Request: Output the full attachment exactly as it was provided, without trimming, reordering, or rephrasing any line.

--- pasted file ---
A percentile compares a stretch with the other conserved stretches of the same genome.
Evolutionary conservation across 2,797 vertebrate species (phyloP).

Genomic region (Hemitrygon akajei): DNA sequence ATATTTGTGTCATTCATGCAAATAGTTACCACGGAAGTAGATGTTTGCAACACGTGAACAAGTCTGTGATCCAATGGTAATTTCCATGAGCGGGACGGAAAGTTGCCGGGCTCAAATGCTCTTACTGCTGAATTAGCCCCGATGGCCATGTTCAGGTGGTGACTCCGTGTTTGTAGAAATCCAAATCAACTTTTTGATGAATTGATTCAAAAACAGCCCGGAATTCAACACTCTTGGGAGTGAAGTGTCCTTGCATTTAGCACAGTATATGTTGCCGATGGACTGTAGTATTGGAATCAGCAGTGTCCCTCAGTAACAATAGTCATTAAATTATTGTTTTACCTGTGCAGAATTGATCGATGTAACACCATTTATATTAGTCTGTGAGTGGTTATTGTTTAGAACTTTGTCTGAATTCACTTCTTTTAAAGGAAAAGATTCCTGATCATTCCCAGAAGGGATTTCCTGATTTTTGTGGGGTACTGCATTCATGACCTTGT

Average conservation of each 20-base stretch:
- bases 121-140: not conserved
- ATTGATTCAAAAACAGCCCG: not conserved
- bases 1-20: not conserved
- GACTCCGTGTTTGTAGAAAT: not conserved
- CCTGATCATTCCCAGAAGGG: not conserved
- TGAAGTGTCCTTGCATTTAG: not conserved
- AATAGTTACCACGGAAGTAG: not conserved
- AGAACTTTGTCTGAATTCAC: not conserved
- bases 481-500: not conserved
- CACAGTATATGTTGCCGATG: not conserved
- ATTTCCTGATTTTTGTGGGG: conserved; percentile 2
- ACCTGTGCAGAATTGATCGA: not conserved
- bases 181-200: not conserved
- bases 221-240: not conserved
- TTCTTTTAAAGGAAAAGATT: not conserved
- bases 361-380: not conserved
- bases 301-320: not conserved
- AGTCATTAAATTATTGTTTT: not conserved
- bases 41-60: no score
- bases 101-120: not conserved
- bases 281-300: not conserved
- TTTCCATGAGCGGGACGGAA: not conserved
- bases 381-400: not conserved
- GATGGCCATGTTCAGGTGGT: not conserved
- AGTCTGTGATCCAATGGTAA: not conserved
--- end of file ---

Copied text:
A percentile compares a stretch with the other conserved stretches of the same genome.
Evolutionary conservation across 2,797 vertebrate species (phyloP).

Genomic region (Hemitrygon akajei): DNA sequence ATATTTGTGTCATTCATGCAAATAGTTACCACGGAAGTAGATGTTTGCAACACGTGAACAAGTCTGTGATCCAATGGTAATTTCCATGAGCGGGACGGAAAGTTGCCGGGCTCAAATGCTCTTACTGCTGAATTAGCCCCGATGGCCATGTTCAGGTGGTGACTCCGTGTTTGTAGAAATCCAAATCAACTTTTTGATGAATTGATTCAAAAACAGCCCGGAATTCAACACTCTTGGGAGTGAAGTGTCCTTGCATTTAGCACAGTATATGTTGCCGATGGACTGTAGTATTGGAATCAGCAGTGTCCCTCAGTAACAATAGTCATTAAATTATTGTTTTACCTGTGCAGAATTGATCGATGTAACACCATTTATATTAGTCTGTGAGTGGTTATTGTTTAGAACTTTGTCTGAATTCACTTCTTTTAAAGGAAAAGATTCCTGATCATTCCCAGAAGGGATTTCCTGATTTTTGTGGGGTACTGCATTCATGACCTTGT

Average conservation of each 20-base stretch:
- bases 121-140: not conserved
- ATTGATTCAAAAACAGCCCG: not conserved
- bases 1-20: not conserved
- GACTCCGTGTTTGTAGAAAT: not conserved
- CCTGATCATTCCCAGAAGGG: not conserved
- TGAAGTGTCCTTGCATTTAG: not conserved
- AATAGTTACCACGGAAGTAG: not conserved
- AGAACTTTGTCTGAATTCAC: not conserved
- bases 481-500: not conserved
- CACAGTATATGTTGCCGATG: not conserved
- ATTTCCTGATTTTTGTGGGG: conserved; percentile 2
- ACCTGTGCAGAATTGATCGA: not conserved
- bases 181-200: not conserved
- bases 221-240: not conserved
- TTCTTTTAAAGGAAAAGATT: not conserved
- bases 361-380: not conserved
- bases 301-320: not conserved
- AGTCATTAAATTATTGTTTT: not conserved
- bases 41-60: no score
- bases 101-120: not conserved
- bases 281-300: not conserved
- TTTCCATGAGCGGGACGGAA: not conserved
- bases 381-400: not conserved
- GATGGCCATGTTCAGGTGGT: not conserved
- AGTCTGTGATCCAATGGTAA: not conserved